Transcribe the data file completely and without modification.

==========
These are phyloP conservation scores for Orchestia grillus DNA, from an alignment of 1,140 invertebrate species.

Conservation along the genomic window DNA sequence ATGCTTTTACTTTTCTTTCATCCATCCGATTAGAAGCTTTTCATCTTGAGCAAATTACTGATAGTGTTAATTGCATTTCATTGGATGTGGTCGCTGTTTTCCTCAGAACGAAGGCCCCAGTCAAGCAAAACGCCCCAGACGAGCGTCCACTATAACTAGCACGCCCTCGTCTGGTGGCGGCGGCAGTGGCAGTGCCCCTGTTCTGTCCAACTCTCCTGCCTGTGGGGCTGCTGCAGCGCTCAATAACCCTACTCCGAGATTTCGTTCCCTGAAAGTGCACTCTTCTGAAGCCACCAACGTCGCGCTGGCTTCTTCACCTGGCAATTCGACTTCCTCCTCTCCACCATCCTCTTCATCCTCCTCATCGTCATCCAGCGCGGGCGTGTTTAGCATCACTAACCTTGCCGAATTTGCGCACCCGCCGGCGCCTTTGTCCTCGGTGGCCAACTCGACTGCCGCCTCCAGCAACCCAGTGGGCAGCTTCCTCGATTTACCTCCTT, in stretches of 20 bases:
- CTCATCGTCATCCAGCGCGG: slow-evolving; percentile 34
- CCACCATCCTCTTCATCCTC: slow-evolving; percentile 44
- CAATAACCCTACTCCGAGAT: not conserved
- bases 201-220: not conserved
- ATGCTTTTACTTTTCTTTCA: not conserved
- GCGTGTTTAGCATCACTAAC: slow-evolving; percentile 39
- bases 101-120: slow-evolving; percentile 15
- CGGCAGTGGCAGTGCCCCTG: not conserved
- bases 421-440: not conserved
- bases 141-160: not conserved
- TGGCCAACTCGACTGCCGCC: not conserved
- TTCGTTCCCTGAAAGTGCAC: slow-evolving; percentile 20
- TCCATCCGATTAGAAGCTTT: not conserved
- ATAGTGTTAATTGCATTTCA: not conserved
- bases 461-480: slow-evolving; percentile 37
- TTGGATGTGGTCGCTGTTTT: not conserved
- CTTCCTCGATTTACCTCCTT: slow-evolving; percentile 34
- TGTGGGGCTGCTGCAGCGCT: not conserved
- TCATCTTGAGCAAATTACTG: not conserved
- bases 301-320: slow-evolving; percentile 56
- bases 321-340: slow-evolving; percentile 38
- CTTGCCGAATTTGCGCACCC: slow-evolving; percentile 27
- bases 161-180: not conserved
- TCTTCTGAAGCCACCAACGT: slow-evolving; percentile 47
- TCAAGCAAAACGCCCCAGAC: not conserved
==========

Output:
These are phyloP conservation scores for Orchestia grillus DNA, from an alignment of 1,140 invertebrate species.

Conservation along the genomic window DNA sequence ATGCTTTTACTTTTCTTTCATCCATCCGATTAGAAGCTTTTCATCTTGAGCAAATTACTGATAGTGTTAATTGCATTTCATTGGATGTGGTCGCTGTTTTCCTCAGAACGAAGGCCCCAGTCAAGCAAAACGCCCCAGACGAGCGTCCACTATAACTAGCACGCCCTCGTCTGGTGGCGGCGGCAGTGGCAGTGCCCCTGTTCTGTCCAACTCTCCTGCCTGTGGGGCTGCTGCAGCGCTCAATAACCCTACTCCGAGATTTCGTTCCCTGAAAGTGCACTCTTCTGAAGCCACCAACGTCGCGCTGGCTTCTTCACCTGGCAATTCGACTTCCTCCTCTCCACCATCCTCTTCATCCTCCTCATCGTCATCCAGCGCGGGCGTGTTTAGCATCACTAACCTTGCCGAATTTGCGCACCCGCCGGCGCCTTTGTCCTCGGTGGCCAACTCGACTGCCGCCTCCAGCAACCCAGTGGGCAGCTTCCTCGATTTACCTCCTT, in stretches of 20 bases:
- CTCATCGTCATCCAGCGCGG: slow-evolving; percentile 34
- CCACCATCCTCTTCATCCTC: slow-evolving; percentile 44
- CAATAACCCTACTCCGAGAT: not conserved
- bases 201-220: not conserved
- ATGCTTTTACTTTTCTTTCA: not conserved
- GCGTGTTTAGCATCACTAAC: slow-evolving; percentile 39
- bases 101-120: slow-evolving; percentile 15
- CGGCAGTGGCAGTGCCCCTG: not conserved
- bases 421-440: not conserved
- bases 141-160: not conserved
- TGGCCAACTCGACTGCCGCC: not conserved
- TTCGTTCCCTGAAAGTGCAC: slow-evolving; percentile 20
- TCCATCCGATTAGAAGCTTT: not conserved
- ATAGTGTTAATTGCATTTCA: not conserved
- bases 461-480: slow-evolving; percentile 37
- TTGGATGTGGTCGCTGTTTT: not conserved
- CTTCCTCGATTTACCTCCTT: slow-evolving; percentile 34
- TGTGGGGCTGCTGCAGCGCT: not conserved
- TCATCTTGAGCAAATTACTG: not conserved
- bases 301-320: slow-evolving; percentile 56
- bases 321-340: slow-evolving; percentile 38
- CTTGCCGAATTTGCGCACCC: slow-evolving; percentile 27
- bases 161-180: not conserved
- TCTTCTGAAGCCACCAACGT: slow-evolving; percentile 47
- TCAAGCAAAACGCCCCAGAC: not conserved